Spotted the following in the letters section of the New Yorker (in the April 16th 2012 issue):
I was mildly horrified by John Colapinto’s article on Trevor Neilson and the work of Global Philanthrophy Group, which coördinates celebrities’ philanthropic endeavors, following as it did on the heels of the “Kony 2012” film debacle (“Looking Good,” March 26th). I admit that I don’t personally know any of the individuals profiled in the article—or the “Kony 2012” producers, for that matter—so I cannot question their motives or impugn their desire to help.
However, the two decades I’ve spent working in international development have taught me that effective help, which contributes to long-term positive change, requires that philanthropists and their advisers possess a set of attributes that are sometimes hard to come by: an abundance of humility, high tolerance for uncertainty and complexity, patience in understanding context, and willingness to listen to the people who live with problems that most philanthropists encounter only occasionally. International philanthropy benefits from synthesizing diverse local views, and requires the building of genuine, respectful partnerships with local organizations to be effective.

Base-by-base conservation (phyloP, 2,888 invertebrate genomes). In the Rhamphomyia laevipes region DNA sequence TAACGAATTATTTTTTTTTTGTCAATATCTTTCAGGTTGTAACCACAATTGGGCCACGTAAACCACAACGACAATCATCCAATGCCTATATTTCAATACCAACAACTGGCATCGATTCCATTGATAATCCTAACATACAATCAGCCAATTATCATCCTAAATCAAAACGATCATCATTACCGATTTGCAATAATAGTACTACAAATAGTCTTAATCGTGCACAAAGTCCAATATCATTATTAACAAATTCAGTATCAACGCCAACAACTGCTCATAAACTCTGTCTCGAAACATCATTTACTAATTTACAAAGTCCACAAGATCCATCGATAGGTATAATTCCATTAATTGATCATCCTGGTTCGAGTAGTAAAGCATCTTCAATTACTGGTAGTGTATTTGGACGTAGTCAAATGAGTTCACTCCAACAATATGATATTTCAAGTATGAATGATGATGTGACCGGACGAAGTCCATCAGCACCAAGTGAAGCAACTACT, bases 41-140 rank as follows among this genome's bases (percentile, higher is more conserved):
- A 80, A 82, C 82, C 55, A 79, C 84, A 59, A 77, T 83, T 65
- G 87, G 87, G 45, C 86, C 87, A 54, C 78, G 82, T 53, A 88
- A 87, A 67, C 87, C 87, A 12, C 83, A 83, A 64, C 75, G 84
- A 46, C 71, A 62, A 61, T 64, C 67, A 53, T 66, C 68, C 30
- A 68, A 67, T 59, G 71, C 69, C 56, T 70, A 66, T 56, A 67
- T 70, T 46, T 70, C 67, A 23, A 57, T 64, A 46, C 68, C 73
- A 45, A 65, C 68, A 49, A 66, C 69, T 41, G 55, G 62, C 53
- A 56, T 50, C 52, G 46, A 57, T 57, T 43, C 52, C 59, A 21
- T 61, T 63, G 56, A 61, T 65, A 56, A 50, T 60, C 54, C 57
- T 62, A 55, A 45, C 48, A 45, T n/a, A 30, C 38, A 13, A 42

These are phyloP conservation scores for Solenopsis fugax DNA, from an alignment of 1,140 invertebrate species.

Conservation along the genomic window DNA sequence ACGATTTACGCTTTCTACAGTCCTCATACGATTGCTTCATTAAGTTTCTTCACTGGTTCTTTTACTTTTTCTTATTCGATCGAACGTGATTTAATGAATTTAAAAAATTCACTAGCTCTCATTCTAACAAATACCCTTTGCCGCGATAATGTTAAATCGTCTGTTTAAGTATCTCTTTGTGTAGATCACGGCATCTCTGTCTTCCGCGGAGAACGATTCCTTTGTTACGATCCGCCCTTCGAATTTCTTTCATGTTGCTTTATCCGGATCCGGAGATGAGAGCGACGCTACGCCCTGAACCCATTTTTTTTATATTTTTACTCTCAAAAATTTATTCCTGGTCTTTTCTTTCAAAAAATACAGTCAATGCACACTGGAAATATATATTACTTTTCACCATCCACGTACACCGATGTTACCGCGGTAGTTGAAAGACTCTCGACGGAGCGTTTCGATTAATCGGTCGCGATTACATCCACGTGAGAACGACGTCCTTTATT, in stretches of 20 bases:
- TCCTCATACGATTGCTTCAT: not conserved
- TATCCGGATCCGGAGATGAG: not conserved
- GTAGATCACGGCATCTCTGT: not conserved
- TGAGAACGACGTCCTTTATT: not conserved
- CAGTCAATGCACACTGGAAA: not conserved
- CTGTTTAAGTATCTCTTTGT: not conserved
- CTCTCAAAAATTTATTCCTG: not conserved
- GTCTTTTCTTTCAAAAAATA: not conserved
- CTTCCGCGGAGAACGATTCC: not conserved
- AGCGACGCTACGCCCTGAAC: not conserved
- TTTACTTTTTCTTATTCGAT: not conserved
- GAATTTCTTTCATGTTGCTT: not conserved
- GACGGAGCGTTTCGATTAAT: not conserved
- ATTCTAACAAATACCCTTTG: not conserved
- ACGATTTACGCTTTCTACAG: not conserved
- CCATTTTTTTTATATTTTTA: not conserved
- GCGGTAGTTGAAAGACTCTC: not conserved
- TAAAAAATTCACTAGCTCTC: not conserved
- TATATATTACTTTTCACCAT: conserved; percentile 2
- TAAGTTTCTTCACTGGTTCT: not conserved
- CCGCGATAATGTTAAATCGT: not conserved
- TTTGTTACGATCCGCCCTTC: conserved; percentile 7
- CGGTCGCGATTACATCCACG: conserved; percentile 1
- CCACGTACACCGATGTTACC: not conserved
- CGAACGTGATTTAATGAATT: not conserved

Without these, philanthropy is in the long run mostly self-gratification, regardless of the intent.
Normally I skim over ‘The Mail’ but this letter got my attention.
A lot of the defences for Celebaid and other flavous of crappy development measures, particularly from your average party conversational opponent, runs along the lines of “but at least they’re doing something” or “well now people are aware of the issue” which are as infuriating as they are misguided. The focus isn’t on whether or not the person agitating for change is good, bad (or ugly) but whether or not anyone is benefiting from that change. Anyone is a misnomer – anyone but the activists themselves.
Incidentally, does anyone know Andrea Johnson? Does she blog? Does she write? Does she tweet? Surely, in this age of mass self publication she has a way of getting her opinions out into the world beyond writing letters to the editor?
Anyone who writes so eloquently and succinctly on this issue – particularly if they’ve been in the industry a while, as she claims – is an absolute treasure.